If this new citizens' campaign is pulled off successfully, then cab and auto drivers in the city may face a unique situation on August 12 – passengers refusing to hop in for a ride.
Called the Meter Jam campaign, this commuter strike has been called by three city advertising professionals as a response to auto and cab drivers who refuse fares and often overcharge.
In just three days, the campaign's popularity has skyrocketed, with over 4,200 Facebook fans pledging to support the strike next Thursday and tweets on Twitter planning to launch it in cities such as Bangalore as well.
The organisers — Rachana Brar, Jaidev Rupani and Abhilash Krishnan — are planning to orchestrate carpool services on August 12 as an alternative to public transport.
"We don't expect everyone who has signed up to be able to ban autos and cabs, but on Tuesday we will put up a carpool tool on Facebook so people have a genuine option," said Rupani, who, along with his co-organisers, has found it difficult to get autos to their Goregaon office.
Carpool is the answer for Vashi resident Dipika Gue as well, who takes more than half an hour every day to get a cab from Wadala to her Lower Parel office. "This initiative is important specially after the hell we went through during the taxi strike last month. Even if it's not a success, I appreciate the effort," said the 23-year-old.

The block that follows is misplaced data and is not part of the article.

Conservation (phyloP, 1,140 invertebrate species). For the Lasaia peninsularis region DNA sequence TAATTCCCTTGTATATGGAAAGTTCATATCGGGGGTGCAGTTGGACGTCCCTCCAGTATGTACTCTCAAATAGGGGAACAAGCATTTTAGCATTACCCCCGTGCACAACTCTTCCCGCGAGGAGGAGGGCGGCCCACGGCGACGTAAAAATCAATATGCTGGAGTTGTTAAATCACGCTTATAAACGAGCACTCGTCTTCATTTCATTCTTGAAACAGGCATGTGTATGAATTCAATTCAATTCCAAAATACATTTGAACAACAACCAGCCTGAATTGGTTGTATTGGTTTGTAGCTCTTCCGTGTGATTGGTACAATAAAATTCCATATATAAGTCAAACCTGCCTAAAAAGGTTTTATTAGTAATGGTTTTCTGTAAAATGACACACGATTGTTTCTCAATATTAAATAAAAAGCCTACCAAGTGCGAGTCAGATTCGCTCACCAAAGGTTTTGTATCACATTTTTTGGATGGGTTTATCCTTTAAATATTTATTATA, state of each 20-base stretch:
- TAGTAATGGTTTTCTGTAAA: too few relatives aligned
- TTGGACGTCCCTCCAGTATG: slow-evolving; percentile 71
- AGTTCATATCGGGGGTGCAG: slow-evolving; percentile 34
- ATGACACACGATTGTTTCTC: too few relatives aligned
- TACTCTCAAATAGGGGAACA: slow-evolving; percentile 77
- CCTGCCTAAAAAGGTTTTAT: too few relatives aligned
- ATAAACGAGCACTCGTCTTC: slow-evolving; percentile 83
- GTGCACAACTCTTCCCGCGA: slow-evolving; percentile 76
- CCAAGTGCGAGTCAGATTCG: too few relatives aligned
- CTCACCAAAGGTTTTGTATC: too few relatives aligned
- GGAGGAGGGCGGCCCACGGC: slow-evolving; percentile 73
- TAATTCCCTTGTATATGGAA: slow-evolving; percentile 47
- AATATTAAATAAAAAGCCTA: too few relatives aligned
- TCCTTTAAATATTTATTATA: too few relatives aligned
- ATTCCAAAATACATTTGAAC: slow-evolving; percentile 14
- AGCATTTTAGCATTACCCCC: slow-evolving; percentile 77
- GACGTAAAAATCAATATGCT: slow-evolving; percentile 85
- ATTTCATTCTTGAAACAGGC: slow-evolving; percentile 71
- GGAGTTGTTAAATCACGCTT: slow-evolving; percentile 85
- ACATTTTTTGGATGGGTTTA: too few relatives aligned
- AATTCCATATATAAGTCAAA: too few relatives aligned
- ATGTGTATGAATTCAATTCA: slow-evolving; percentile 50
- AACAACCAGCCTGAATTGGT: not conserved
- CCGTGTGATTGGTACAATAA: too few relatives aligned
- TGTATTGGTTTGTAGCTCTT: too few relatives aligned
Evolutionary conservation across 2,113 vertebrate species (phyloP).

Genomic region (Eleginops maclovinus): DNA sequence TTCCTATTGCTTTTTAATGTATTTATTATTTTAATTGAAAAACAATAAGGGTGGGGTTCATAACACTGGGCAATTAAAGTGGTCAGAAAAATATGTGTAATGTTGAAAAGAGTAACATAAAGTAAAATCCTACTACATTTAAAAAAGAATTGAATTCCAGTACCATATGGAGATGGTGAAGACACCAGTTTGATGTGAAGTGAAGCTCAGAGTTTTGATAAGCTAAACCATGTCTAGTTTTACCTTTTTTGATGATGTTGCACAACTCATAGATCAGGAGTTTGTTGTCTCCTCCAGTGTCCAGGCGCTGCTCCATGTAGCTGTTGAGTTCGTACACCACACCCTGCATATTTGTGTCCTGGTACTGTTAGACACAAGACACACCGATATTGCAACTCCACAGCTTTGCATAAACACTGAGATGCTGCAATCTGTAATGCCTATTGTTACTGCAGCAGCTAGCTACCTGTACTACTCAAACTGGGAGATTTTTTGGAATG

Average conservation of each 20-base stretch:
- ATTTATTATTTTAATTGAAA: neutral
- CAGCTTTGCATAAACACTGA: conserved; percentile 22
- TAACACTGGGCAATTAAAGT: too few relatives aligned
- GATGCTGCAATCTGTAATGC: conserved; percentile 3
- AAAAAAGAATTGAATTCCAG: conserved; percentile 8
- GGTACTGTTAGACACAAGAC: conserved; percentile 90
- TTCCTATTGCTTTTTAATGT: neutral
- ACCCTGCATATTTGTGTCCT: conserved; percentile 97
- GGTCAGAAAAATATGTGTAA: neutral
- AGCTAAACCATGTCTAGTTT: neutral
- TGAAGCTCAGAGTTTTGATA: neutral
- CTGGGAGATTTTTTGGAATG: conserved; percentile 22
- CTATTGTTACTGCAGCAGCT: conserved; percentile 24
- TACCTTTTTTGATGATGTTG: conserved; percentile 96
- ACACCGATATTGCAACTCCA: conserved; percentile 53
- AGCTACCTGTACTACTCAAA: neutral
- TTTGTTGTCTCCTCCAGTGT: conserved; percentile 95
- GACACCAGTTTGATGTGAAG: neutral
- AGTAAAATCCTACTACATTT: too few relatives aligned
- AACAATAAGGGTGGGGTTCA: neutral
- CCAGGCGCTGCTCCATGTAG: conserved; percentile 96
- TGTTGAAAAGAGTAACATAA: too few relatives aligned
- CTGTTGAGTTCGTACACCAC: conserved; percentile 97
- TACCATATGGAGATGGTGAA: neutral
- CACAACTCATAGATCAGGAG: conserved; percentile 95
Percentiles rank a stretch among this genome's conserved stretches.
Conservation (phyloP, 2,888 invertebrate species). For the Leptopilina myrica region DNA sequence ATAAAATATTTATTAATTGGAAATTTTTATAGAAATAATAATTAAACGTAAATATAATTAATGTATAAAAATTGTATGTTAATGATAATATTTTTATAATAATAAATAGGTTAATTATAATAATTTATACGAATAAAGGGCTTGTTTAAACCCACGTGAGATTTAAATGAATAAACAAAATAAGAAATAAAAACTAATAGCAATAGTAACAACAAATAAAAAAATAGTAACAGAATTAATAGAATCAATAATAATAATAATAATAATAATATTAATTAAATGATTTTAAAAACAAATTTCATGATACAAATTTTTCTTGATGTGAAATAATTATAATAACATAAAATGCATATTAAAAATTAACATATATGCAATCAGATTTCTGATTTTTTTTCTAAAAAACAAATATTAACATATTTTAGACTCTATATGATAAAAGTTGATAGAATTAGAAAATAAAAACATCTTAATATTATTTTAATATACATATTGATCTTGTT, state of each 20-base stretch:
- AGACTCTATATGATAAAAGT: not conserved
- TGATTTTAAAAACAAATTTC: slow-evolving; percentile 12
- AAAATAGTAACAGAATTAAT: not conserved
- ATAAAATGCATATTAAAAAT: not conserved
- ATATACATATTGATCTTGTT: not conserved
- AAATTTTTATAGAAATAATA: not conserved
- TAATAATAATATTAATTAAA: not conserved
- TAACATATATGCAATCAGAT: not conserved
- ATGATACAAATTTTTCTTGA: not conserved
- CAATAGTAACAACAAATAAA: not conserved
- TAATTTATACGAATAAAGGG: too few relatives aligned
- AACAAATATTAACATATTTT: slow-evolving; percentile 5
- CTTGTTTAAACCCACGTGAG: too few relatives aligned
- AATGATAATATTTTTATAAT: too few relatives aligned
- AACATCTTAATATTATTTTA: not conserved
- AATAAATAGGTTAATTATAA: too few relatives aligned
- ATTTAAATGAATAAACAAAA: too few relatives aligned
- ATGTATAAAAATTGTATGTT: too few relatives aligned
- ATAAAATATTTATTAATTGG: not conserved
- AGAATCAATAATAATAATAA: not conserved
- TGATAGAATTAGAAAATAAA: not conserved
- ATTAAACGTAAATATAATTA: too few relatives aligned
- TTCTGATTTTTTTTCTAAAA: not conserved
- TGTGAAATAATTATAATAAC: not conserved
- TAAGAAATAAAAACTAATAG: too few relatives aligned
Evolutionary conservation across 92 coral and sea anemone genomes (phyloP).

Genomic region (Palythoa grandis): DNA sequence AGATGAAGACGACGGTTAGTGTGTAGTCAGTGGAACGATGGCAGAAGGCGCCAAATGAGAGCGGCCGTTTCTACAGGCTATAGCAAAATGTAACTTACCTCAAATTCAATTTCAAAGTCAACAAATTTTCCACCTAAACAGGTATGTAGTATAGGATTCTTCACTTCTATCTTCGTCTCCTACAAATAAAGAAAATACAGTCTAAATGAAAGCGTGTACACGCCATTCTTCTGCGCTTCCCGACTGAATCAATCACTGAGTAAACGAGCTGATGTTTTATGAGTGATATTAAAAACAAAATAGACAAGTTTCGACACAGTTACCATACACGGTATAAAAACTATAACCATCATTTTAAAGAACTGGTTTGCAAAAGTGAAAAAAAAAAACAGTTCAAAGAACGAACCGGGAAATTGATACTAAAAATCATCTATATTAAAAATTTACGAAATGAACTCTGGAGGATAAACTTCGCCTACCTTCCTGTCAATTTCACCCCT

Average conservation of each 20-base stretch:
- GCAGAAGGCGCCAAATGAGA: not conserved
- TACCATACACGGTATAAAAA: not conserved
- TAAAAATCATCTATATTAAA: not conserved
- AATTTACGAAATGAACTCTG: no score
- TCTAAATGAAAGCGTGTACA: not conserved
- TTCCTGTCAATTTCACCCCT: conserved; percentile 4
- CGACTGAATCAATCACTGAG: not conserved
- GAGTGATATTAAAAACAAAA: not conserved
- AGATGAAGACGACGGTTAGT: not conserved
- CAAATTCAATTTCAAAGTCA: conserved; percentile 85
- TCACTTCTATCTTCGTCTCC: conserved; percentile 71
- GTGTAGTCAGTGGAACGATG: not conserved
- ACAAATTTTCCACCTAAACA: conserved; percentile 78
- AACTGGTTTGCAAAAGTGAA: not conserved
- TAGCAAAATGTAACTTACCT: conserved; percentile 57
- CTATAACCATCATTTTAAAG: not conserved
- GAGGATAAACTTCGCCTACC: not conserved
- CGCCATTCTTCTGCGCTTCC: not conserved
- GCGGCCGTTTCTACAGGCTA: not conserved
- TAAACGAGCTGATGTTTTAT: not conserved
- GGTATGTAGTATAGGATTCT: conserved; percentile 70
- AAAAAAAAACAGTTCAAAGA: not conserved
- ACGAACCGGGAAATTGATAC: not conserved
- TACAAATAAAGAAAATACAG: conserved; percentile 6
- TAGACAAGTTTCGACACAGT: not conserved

Many others plan to use buses, private vehicles, or walk.
"I will leave early from home and spend 20 minutes walking to office," said Manoj Iyer, an engineer working in Malad, who came across the campaign on Facebook. "What's annoying is that they don't even give you a reason for refusing rides."
The organisers point out that this is a form of protest, not revenge.
"Drivers need to be made aware of our problems, and we are doing so in a peaceful, non-cooperation way," said Brar.